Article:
I refuse to observe the NFL boycott because it is steeped in hypocrisy and misogynoir.

-Roni Dean-Burren, Ph.D.

By Roni Dean-Burren, Ph.D.

Since Earl Campbell donned the iconic Houston Oiler Blue, my Sundays have always been the same: Church and football.

Church was mandatory in my parents’ house. We got up on Sunday mornings, ate breakfast, and headed off to Sunday School. And while I believe my father worshiped his God in spirit and in truth, I believe his spirit truly could not wait to cheer for his beloved Houston Oilers after service. As a young football fan, I didn’t really understand the game, but sitting near my dad while Earl Campbell punished defenders was enough to make me fall in love with it.

The church-football tradition continued when I got married. My husband, a die-hard Dallas Cowboys fan, committed his way to the Lord from 8-10 am on Sunday mornings, then for the remainder of the day, committed his soul to a Cowboys victory.

That is what my Sundays have looked like for thirty-nine years. And now that a large faction of cishet Black men have collectively called for a boycott of the National Football League, I can tell you that I ain’t participating. At all.

I refuse to observe the NFL boycott because it is steeped in hypocrisy and misogynoir.

A year ago, San Francisco 49er quarterback, Colin Kaepernick, began taking a knee during the singing of the national anthem. When asked why he chose not to stand, Kaepernick, in no uncertain terms, explained that his kneeling was a silent protest of savage police behavior towards Black people. During nearly every interview, Kaepernick, affectionately known as Kaep, never missed to the opportunity to criticize police and their inhumane treatment of Black folks in this country.

Likewise, White America and the Blue Lives Matter Brigade never stopped criticizing Kaep. He became their punching bag, and even though many veterans voiced support for Kaep’s right to kneel, the writing on the wall was clear: Kaep would pay. Forever.

Summer 2017 solidified his fate. Despite his not too shabby stats, not one single team signed Kaep for the 2017-2018 season. Owners and coaches alike pretended that he just didn’t fit on their roster, or with their offense, but we all knew the truth—they weren’t signing Kaep because he publicly, proudly, and persistently called out white America’s mistreatment of Black people.

After it became abundantly clear that Kaep’s activism would prevent him from playing another down, calls to boycott the league rolled in. By in large those calls came from Black men. Their voices were loud and strong. We “all” needed to boycott the NFL because those white owners did “us” wrong.

I could do nothing but laugh at their outrage. It was comical to me that the wokeness meter was set on a male-led boycott couched in a violent male-dominated—and historically anti-woman—sport.

My response was simple. I told Black men, “I’m not doing this NFL boycott with y’all. M’kay? I’m not signing nothing. I’m not sharing nothing. I’m not participating.”

Black men, in typical fashion, met my response with furor. How dare you not support this? This is not a woman vs. man issues, it’s an all of us issue.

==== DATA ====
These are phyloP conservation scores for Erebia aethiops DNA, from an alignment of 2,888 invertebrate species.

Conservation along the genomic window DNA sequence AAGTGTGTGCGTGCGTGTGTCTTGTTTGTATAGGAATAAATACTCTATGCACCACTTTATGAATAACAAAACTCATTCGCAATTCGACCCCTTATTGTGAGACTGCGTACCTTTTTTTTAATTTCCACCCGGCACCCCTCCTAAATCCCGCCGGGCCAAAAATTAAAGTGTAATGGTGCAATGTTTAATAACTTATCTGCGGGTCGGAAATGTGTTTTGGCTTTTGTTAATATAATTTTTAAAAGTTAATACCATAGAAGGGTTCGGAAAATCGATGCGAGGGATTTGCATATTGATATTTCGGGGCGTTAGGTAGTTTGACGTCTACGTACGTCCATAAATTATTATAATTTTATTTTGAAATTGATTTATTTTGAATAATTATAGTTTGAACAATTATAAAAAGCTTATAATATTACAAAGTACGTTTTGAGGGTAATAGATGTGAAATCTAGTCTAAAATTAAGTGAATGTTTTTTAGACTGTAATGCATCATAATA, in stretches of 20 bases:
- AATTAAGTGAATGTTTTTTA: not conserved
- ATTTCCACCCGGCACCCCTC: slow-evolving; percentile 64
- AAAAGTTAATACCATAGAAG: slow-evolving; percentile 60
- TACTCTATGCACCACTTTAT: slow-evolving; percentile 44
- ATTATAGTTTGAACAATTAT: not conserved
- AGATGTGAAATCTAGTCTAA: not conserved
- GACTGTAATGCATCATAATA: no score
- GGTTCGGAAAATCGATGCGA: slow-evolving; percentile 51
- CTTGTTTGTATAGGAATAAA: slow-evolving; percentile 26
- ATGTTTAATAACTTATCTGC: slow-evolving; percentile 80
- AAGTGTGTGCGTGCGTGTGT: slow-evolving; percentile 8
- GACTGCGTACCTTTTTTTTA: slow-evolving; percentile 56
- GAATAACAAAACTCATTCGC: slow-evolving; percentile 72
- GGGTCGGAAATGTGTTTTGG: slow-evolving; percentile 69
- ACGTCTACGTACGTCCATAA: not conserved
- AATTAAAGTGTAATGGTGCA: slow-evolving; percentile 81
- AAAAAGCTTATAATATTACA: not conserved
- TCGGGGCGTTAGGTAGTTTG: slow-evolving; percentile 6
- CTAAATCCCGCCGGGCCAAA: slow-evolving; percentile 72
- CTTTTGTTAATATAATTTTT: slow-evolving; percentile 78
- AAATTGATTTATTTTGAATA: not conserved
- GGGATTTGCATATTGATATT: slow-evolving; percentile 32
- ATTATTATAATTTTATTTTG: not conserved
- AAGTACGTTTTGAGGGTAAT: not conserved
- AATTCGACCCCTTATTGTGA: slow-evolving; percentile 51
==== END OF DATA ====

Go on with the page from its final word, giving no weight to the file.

Except it’s not.

When Ray Rice punched out his then fiancee, now wife in a Las Vegas hotel elevator, the NFL suspended him for two games. Only when the recording of his savage attack surfaced did the NFL decide to suspend him indefinitely. Here again, Black men’s voices were loud and strong. “Rice deserves to play” and “nobody should pay forever” was their refrain. They made no calls to protect Janay Rice. They made no attempts to organize an NFL boycott on behalf of women or sexual and domestic violence experienced at the hands of league players. Their only concern was a Black man’s reputation and playability.

That is why I’m sitting this boycott out. Black men have never wanted to boycott the NFL for its issues with violence against women.

So no.

I think it’s more important for me, a Black woman with a big voice, to sit this one out.

Because this current boycott is the perfect example of how Black men continually expect Black women to be their mules. They demand it of us. They were silent during our pain, but expect us to march, organize, and boycott when they feel under attack. Their male privilege coupled with male entitlement and expecting labor from Black women on their behalf is textbook misogynoir.

Since Black men want to set the woke meter, let me reset it. You can’t be a woke Black man and not stand for Black women. If you watched the NFL following Ray Rice’s videotaped violence against his wife, you ain’t woke.

The really sad part is Black men think they are doing something with this boycott. But the truth is, they showing Black women how deeply they are not at all committed to us or our safety. And if our safety isn’t prioritized that means our liberation is trivialized.

Auntie Maya Angelou told us, “When people show you who they are, believe them.”

I believe you Black men.

This boycott reeks of Black male privilege and misogynoir, and I’ll have no parts of it.

Roni Dean-Burren, Ph.D. is a lecturer at the University of Houston. Her scholarly research and community activism center Black women and Black children. Support her work at paypal.me/RoniBurren.

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